Keywords: chrysanthemoides monilifera, climate change, climatic niche, invasive species, maxent, sons ltd, species distribution models, weed risk assessment

  • Bell, K., Heard, T., Manion, G., Ferrier, S., van Klinken, R., 2014.

    Characterising the phytophagous arthropod fauna of a single host plant species: assessing survey completeness at continental and local scales

    Biodiversity and Conservation 23(12) 2985-3003.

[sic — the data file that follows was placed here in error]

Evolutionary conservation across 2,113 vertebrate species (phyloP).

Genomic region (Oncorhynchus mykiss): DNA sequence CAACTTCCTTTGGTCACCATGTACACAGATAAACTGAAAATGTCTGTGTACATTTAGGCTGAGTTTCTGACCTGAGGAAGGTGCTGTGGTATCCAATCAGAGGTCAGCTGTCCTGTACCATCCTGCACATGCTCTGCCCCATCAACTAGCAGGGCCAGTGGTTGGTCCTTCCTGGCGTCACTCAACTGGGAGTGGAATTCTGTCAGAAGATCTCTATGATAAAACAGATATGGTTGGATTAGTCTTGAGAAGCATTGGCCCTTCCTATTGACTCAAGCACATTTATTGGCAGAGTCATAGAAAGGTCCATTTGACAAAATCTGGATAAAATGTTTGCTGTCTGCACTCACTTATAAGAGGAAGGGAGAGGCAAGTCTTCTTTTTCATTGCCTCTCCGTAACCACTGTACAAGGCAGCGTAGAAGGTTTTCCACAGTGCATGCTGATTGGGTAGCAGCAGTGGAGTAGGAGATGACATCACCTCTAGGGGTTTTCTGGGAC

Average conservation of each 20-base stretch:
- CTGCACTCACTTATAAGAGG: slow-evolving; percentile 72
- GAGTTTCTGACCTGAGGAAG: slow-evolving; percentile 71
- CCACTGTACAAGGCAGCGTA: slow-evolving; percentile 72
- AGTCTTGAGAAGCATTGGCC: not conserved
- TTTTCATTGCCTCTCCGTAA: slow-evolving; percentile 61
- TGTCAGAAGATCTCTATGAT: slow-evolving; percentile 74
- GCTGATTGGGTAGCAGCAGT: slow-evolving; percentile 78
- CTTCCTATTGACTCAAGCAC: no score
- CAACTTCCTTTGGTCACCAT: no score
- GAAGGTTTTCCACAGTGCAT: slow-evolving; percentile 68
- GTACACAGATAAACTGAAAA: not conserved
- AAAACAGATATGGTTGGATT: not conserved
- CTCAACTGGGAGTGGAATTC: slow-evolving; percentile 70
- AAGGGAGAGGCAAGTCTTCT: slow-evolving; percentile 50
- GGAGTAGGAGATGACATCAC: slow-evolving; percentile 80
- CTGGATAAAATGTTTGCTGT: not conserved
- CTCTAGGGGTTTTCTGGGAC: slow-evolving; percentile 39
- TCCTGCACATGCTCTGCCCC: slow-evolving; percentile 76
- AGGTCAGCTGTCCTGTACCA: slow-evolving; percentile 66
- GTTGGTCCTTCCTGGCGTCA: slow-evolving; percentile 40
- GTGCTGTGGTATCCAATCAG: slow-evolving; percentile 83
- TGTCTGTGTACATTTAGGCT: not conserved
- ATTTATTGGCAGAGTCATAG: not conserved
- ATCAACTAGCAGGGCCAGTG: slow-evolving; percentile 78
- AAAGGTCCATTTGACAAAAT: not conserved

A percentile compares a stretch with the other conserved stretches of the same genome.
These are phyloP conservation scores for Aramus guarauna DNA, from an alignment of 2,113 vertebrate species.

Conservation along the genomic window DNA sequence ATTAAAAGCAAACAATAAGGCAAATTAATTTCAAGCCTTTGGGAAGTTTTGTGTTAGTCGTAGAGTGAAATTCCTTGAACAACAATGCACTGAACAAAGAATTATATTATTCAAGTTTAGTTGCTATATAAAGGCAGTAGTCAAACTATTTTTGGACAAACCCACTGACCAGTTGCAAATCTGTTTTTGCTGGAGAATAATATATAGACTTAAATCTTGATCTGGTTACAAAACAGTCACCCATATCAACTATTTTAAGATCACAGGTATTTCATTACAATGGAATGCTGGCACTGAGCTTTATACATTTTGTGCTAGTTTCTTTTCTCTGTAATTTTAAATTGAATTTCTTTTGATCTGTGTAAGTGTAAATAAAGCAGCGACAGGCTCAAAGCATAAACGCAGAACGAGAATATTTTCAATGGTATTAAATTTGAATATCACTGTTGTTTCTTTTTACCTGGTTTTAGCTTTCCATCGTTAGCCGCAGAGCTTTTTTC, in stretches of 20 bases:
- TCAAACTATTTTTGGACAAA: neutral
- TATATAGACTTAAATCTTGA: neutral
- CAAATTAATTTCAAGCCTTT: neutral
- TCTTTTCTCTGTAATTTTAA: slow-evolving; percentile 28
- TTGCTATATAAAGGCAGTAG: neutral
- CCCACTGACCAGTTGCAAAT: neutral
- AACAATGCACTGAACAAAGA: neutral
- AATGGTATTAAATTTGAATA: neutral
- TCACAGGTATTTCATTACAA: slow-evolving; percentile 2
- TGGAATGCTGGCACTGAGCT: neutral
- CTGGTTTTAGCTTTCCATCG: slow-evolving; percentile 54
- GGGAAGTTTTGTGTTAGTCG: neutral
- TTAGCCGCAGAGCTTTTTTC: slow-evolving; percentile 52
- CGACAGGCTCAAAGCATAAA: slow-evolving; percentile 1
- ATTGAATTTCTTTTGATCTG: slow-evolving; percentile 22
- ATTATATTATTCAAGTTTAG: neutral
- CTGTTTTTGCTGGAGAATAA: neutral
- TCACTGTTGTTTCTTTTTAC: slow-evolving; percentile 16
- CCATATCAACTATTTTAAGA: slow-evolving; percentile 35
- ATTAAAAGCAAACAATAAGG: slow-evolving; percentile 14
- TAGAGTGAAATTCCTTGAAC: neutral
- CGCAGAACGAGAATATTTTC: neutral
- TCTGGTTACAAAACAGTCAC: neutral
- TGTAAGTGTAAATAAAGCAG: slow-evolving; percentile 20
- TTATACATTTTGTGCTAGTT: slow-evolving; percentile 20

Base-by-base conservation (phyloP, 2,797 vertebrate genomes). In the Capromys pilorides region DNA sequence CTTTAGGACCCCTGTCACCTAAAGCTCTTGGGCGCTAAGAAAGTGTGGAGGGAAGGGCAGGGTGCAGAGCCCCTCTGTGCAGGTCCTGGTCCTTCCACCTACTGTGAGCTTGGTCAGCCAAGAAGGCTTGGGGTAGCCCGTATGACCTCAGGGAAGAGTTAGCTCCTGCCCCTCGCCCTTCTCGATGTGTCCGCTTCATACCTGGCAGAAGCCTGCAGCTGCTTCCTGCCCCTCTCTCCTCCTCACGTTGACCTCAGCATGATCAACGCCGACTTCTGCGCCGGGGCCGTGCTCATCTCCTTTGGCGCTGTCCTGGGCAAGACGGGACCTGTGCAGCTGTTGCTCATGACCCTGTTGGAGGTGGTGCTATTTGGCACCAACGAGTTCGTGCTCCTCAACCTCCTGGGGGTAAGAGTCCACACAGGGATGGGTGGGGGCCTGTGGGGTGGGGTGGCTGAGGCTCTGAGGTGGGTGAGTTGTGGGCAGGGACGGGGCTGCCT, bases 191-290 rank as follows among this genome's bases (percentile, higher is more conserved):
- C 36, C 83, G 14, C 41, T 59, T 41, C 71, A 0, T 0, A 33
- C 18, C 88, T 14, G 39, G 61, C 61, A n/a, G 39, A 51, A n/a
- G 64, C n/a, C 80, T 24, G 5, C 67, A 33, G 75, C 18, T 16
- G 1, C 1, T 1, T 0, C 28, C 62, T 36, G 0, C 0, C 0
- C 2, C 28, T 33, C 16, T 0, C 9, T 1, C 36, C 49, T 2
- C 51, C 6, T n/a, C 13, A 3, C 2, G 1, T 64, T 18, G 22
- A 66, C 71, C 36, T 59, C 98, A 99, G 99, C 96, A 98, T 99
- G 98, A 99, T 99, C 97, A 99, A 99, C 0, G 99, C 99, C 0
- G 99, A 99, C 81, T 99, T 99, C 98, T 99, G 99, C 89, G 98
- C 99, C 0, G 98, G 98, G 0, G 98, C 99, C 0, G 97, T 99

Quantifying survey completeness is a key step in designing and interpreting biodiversity assessments. To date this has only been examined either at a local scale through repetitive sampling, or across broader geographic areas through multiple survey sites. In this paper, we determine the completeness of sampling at both local and continental scales, of the phytophagous arthropod assemblage on the Neotropical shrub Parkinsonia aculeata (Leguminosae). We used survey gap analysis (SGA) to determine whether existing surveys adequately sampled the diversity of environments and geographic space covered by the plant. Within defined geographic regions, we determined survey completeness at a local scale with species accumulation curves. SGA identified the highest priority sites for future sampling in the Sonoran Desert and the Pacific Coast of South America. The arthropods sampled on P. aculeata differed significantly between seasons, highlighting the importance of including surveys throughout the year. At the local scale, surveys in most regions were estimated to have sampled <50 % of all species. Only the Mexican Gulf, following 84 samples including 902 individuals, had a reasonably complete sample of all species (more than 50 %). As in other studies, rare species will continue to be detected even after extensive surveying, and it is likely that close to 100 samples or 1,000 individuals will be needed to attain 50 % survey completeness in a region. However, if the objective is to document close “host-associations” then effort may be better directed at surveying ecologically distinct new areas rather than exhaustive sampling in existing ones. Methods such as SGA can direct such surveys, and in conjunction with species-richness estimates, can be used to assess the adequacy of existing surveys.